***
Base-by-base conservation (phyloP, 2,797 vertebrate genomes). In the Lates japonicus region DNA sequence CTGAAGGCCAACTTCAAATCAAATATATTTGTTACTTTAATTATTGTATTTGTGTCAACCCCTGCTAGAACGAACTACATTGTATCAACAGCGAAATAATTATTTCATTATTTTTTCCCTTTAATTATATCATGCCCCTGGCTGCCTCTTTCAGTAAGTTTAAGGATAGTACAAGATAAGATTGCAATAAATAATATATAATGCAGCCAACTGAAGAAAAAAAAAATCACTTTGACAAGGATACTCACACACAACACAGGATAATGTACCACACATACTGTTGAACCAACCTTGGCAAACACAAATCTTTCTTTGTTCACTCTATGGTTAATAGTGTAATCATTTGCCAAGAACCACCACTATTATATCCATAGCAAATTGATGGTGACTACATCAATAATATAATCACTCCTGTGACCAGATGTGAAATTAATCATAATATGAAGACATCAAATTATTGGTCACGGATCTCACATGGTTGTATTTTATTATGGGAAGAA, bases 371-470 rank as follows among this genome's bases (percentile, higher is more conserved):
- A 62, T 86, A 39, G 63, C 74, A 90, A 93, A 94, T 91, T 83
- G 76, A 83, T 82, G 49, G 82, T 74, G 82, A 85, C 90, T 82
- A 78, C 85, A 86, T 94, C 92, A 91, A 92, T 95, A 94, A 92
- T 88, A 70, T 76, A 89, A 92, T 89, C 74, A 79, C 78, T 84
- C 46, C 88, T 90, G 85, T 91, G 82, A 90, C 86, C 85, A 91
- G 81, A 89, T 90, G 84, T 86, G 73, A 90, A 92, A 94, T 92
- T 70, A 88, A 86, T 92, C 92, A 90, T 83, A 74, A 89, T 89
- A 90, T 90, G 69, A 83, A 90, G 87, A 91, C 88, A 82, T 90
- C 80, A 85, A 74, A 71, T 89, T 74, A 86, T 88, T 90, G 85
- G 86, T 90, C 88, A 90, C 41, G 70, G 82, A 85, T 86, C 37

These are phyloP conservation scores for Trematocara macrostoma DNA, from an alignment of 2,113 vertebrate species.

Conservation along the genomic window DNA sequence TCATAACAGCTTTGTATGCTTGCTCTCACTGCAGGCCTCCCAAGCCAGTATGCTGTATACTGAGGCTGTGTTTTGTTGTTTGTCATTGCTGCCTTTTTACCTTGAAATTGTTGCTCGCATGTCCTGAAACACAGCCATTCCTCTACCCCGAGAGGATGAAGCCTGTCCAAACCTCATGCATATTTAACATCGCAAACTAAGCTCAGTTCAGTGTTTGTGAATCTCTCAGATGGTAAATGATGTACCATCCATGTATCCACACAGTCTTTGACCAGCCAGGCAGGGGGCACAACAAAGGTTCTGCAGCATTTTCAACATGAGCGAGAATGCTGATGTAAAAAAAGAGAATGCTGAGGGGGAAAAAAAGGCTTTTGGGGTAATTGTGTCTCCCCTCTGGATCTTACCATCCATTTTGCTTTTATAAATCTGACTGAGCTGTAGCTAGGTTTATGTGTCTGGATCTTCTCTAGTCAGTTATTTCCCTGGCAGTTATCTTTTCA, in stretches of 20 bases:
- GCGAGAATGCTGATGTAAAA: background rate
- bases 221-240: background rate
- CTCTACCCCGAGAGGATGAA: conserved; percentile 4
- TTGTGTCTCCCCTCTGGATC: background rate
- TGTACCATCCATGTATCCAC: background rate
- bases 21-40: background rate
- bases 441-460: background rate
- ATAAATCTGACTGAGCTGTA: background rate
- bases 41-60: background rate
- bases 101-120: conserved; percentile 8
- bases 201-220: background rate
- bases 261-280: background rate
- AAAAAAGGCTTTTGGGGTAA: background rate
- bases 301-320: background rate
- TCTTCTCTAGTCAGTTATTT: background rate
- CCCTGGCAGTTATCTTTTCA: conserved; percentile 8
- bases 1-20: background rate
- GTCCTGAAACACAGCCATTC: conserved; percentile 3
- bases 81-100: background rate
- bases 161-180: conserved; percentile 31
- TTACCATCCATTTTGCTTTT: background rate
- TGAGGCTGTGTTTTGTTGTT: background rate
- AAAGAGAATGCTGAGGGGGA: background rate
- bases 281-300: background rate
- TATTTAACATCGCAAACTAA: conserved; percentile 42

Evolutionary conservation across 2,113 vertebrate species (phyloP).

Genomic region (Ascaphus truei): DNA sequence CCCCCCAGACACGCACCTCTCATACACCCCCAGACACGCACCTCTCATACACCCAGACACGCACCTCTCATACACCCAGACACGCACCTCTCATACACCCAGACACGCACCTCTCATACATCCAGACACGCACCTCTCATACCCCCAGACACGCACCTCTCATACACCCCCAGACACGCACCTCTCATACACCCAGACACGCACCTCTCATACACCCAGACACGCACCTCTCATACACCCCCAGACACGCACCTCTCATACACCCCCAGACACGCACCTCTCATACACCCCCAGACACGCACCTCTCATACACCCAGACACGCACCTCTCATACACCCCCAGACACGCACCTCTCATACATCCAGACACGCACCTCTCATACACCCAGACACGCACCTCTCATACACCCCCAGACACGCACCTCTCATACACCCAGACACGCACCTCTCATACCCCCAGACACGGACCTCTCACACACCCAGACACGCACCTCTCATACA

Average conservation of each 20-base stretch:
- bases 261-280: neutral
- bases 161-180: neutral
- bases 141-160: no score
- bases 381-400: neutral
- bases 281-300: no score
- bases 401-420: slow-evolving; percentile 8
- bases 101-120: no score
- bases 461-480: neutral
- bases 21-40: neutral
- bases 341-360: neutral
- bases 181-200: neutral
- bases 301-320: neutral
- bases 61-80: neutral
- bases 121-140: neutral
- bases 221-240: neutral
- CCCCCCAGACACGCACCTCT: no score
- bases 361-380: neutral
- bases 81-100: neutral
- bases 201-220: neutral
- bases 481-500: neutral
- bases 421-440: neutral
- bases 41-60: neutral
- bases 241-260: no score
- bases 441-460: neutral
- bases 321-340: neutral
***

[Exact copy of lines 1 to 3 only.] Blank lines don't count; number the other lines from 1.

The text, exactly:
Base-by-base conservation (phyloP, 2,797 vertebrate genomes). In the Lates japonicus region DNA sequence CTGAAGGCCAACTTCAAATCAAATATATTTGTTACTTTAATTATTGTATTTGTGTCAACCCCTGCTAGAACGAACTACATTGTATCAACAGCGAAATAATTATTTCATTATTTTTTCCCTTTAATTATATCATGCCCCTGGCTGCCTCTTTCAGTAAGTTTAAGGATAGTACAAGATAAGATTGCAATAAATAATATATAATGCAGCCAACTGAAGAAAAAAAAAATCACTTTGACAAGGATACTCACACACAACACAGGATAATGTACCACACATACTGTTGAACCAACCTTGGCAAACACAAATCTTTCTTTGTTCACTCTATGGTTAATAGTGTAATCATTTGCCAAGAACCACCACTATTATATCCATAGCAAATTGATGGTGACTACATCAATAATATAATCACTCCTGTGACCAGATGTGAAATTAATCATAATATGAAGACATCAAATTATTGGTCACGGATCTCACATGGTTGTATTTTATTATGGGAAGAA, bases 371-470 rank as follows among this genome's bases (percentile, higher is more conserved):
- A 62, T 86, A 39, G 63, C 74, A 90, A 93, A 94, T 91, T 83
- G 76, A 83, T 82, G 49, G 82, T 74, G 82, A 85, C 90, T 82